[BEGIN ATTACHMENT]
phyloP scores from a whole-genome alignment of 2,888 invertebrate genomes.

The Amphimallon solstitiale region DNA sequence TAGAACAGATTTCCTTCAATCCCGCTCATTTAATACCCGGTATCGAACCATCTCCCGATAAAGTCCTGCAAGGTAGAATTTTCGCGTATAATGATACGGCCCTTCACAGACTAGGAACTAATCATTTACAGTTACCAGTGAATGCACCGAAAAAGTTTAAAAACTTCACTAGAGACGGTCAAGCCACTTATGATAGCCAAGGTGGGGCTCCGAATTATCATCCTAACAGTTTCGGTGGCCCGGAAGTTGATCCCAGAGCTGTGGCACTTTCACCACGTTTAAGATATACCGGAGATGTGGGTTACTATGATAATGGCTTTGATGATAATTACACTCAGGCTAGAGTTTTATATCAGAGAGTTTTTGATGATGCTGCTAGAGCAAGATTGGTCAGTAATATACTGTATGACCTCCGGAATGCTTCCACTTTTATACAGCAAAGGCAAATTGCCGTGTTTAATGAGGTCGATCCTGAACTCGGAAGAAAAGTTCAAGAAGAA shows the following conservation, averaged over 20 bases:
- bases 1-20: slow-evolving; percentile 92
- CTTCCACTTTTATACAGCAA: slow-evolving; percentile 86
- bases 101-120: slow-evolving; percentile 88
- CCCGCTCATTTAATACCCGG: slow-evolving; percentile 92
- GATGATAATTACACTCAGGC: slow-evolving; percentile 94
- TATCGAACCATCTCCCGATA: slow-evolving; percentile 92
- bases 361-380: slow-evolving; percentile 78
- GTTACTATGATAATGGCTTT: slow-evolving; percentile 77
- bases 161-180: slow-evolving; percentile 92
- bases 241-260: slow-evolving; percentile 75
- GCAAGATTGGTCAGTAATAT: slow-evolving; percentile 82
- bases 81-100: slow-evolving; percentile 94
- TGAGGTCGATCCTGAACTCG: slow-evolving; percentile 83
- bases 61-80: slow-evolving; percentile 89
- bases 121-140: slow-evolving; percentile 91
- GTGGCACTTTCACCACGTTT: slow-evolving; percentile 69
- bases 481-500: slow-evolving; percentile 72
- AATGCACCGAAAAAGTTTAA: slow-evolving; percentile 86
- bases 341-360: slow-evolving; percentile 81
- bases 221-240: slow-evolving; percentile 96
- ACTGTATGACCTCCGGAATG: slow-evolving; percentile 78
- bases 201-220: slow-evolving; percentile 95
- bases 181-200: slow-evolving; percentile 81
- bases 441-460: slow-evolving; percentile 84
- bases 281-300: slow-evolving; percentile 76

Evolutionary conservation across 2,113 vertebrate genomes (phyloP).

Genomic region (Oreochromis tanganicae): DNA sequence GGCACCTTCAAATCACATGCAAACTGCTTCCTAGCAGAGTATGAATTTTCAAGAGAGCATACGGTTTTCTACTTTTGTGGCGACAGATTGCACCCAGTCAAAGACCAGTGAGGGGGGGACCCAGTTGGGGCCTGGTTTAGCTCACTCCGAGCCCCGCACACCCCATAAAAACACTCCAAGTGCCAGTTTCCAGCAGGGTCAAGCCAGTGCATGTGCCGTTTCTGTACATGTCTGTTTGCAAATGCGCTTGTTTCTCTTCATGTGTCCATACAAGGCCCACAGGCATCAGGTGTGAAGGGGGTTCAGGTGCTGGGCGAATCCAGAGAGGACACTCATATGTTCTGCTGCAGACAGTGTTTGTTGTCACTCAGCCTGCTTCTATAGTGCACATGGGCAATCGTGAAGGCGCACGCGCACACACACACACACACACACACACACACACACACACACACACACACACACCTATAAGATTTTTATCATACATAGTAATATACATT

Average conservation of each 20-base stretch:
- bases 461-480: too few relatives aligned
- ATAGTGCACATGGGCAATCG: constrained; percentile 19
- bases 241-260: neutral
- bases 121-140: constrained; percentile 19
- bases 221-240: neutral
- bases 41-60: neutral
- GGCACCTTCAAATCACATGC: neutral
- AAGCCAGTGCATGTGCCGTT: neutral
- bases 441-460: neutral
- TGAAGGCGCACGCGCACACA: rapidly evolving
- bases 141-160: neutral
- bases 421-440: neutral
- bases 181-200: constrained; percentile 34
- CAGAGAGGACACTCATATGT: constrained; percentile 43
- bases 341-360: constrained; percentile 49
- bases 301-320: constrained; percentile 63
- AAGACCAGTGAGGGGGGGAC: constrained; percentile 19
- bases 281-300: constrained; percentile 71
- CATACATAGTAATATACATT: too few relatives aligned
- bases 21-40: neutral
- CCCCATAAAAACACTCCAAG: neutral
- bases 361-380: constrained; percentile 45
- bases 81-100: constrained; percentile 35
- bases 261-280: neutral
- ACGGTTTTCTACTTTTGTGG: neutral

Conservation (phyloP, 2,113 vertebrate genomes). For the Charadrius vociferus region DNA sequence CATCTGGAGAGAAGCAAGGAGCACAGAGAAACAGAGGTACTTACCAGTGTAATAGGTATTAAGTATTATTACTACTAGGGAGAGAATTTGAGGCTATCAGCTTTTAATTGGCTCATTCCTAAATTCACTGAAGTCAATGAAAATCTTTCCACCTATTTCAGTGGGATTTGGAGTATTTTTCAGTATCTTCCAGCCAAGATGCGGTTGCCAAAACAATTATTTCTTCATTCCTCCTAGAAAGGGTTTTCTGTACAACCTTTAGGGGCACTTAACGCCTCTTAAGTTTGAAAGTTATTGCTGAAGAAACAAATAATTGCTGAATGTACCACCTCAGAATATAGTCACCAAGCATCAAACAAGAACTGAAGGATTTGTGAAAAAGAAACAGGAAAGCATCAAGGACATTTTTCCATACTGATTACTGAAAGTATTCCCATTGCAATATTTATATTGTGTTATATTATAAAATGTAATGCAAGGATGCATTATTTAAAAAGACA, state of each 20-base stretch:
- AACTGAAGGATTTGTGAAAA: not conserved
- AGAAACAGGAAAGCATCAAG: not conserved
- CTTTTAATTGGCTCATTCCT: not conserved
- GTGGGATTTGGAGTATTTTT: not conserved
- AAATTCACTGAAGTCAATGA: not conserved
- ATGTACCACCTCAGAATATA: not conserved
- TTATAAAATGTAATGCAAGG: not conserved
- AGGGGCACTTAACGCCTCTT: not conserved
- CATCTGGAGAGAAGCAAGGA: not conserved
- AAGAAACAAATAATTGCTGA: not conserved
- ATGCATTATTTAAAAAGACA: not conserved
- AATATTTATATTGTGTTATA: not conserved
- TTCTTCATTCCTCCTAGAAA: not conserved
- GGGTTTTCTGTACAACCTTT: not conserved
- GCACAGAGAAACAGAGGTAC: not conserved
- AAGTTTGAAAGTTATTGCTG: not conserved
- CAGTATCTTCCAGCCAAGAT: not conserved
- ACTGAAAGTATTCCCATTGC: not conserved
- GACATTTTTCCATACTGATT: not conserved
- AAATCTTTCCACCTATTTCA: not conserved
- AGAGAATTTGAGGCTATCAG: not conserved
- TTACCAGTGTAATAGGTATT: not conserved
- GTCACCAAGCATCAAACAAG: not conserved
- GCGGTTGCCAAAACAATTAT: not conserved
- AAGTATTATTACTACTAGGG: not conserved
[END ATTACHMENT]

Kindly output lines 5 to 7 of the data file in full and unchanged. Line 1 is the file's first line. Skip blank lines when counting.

- bases 101-120: slow-evolving; percentile 88
- CCCGCTCATTTAATACCCGG: slow-evolving; percentile 92
- GATGATAATTACACTCAGGC: slow-evolving; percentile 94